Wheeler: Fixing Unix/Linux/POSIX Filenames
Posted Mar 26, 2009 9:51 UTC (Thu) by epa
In reply to: Wheeler: Fixing Unix/Linux/POSIX Filenames
Parent article: Wheeler: Fixing Unix/Linux/POSIX Filenames
'By convention' files do not contain control characters. The problem is that you cannot rely on convention when writing robust, secure software. Either you put in endless sanity checks which cruft up your code and are liable to be forgotten, or you end up with subtle bugs that are tickled by the existence of files called '>foo' or '|/bin/sh' or countless other variations.
Such bugs are made more insidious by the fact that 'by convention', they cannot ever be triggered. But for someone trying to make a working exploit, or widen a small security hole into a larger one, convention is no barrier.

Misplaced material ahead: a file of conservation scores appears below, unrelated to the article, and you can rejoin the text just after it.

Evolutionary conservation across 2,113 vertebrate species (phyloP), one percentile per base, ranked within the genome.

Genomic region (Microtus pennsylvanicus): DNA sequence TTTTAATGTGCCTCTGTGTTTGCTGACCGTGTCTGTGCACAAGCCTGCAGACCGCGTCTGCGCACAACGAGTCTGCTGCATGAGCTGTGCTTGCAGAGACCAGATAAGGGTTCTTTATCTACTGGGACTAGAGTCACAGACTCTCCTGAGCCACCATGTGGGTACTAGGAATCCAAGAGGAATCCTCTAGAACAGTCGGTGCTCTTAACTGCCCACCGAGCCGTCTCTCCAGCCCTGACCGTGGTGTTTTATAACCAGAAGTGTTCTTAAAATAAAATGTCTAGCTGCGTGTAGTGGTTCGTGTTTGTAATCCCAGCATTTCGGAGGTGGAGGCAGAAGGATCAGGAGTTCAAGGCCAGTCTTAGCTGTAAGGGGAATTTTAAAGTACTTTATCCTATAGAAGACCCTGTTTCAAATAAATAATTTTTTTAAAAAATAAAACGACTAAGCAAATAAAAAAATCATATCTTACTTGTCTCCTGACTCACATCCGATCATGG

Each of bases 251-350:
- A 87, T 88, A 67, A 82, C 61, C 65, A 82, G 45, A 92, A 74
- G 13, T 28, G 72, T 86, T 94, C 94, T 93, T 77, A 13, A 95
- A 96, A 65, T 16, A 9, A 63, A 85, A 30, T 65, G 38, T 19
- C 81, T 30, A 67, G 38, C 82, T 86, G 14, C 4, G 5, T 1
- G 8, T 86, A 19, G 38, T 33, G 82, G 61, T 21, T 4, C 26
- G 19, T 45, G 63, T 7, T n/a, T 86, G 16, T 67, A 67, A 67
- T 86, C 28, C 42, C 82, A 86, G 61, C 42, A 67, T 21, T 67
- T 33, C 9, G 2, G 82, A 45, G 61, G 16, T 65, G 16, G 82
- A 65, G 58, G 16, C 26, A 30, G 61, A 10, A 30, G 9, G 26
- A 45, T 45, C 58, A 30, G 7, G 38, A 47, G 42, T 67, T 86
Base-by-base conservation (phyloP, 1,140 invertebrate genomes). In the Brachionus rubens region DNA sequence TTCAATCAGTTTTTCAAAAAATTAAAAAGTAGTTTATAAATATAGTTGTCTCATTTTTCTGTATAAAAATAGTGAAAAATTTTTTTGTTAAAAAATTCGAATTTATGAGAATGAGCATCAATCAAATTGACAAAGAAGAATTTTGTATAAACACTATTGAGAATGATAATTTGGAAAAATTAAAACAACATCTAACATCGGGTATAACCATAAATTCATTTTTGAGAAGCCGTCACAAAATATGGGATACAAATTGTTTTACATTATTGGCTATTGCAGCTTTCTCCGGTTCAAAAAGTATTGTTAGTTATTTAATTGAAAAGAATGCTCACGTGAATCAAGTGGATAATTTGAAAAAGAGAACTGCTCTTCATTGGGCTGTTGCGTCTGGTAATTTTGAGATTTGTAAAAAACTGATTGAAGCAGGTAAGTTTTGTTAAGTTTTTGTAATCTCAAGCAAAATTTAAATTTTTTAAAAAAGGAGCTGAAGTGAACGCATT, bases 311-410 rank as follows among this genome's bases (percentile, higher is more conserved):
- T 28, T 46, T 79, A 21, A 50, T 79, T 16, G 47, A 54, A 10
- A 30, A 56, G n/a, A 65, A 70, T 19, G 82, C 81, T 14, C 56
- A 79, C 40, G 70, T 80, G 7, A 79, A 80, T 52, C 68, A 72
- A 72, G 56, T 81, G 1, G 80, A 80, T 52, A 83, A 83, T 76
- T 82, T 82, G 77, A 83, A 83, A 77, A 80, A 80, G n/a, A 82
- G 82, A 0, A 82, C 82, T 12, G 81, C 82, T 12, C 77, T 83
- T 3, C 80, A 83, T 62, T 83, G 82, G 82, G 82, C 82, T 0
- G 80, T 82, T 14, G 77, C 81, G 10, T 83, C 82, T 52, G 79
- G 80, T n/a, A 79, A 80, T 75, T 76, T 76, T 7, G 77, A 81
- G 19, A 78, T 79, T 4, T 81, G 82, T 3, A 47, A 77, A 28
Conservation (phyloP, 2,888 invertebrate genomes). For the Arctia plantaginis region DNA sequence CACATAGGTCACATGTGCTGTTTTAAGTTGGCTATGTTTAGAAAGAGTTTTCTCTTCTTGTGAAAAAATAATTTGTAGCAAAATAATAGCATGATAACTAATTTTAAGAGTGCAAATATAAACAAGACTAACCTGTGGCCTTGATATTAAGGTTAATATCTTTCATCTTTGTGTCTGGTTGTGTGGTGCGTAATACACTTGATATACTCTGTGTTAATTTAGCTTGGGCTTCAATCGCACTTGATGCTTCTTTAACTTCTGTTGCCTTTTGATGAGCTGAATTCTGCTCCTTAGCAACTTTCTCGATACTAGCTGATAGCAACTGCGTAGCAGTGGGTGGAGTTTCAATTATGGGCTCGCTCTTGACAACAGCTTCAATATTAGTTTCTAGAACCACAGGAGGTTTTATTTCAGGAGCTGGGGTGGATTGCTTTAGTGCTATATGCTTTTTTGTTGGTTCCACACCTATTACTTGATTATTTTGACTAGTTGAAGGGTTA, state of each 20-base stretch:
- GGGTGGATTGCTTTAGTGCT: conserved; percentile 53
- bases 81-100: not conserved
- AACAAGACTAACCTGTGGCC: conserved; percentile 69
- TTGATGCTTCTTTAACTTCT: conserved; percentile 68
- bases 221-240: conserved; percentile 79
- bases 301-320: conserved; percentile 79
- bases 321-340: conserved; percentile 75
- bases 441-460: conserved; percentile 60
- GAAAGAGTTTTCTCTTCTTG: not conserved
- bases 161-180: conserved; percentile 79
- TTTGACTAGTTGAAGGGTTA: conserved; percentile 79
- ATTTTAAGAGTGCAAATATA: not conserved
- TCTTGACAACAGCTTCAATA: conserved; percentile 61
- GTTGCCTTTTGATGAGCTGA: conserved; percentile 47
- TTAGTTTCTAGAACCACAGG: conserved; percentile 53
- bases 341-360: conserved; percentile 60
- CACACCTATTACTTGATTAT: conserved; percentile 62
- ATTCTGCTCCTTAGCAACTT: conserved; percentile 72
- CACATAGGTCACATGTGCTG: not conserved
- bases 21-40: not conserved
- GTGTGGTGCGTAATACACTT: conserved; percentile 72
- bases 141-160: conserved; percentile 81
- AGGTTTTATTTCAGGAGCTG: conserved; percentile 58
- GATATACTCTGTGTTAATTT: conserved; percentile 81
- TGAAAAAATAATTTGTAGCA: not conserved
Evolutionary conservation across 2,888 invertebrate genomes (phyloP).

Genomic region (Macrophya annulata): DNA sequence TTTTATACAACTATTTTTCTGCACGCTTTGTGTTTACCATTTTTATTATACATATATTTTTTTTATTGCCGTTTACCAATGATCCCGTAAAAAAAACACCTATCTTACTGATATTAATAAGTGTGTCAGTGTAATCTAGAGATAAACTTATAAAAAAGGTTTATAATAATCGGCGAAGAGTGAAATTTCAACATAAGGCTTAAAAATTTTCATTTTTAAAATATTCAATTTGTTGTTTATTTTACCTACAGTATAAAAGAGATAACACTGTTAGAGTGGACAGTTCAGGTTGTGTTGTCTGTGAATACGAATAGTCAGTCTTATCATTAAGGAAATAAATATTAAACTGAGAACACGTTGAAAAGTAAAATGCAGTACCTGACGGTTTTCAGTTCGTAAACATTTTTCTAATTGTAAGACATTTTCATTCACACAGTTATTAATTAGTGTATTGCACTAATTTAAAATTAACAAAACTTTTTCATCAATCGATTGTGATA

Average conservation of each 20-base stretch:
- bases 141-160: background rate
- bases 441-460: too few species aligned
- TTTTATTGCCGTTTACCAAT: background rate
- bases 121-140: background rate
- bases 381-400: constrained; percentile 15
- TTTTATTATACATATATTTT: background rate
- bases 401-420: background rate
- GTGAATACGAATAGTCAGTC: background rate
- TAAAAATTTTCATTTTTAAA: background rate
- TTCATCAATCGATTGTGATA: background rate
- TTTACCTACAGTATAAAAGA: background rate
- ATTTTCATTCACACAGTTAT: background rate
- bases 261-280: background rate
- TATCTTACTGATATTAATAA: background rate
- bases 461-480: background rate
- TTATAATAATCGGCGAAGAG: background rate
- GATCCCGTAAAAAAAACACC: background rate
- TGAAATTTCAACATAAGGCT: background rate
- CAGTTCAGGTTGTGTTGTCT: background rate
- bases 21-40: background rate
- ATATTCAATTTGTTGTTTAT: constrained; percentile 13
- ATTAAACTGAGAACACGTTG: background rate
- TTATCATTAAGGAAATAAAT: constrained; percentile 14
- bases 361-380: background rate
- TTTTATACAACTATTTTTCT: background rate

If you want to have certainty that your code works correctly, 100% of the time, no ifs and no buts - rather than just waving your hands and hoping that everyone else in the world makes filenames that follow the same convention as you - then you need a guarantee that the assumptions you make are guaranteed to be true.
If you want to imagine that all your filenames are UTF-8, go ahead, who's stopping you!
You could equally well say that disk quotas are not needed; if you want to limit yourself to use 100 megabytes of space, who's stopping you? Indeed what is the point of file permissions - if you want to pretend that all your files are read-only, who's stopping you? And why should the kernel forbid hard links to directories - surely it should be up to the user to decide whether their filesystem is a tree or a general DAG, and the kernel should not enforce this policy.
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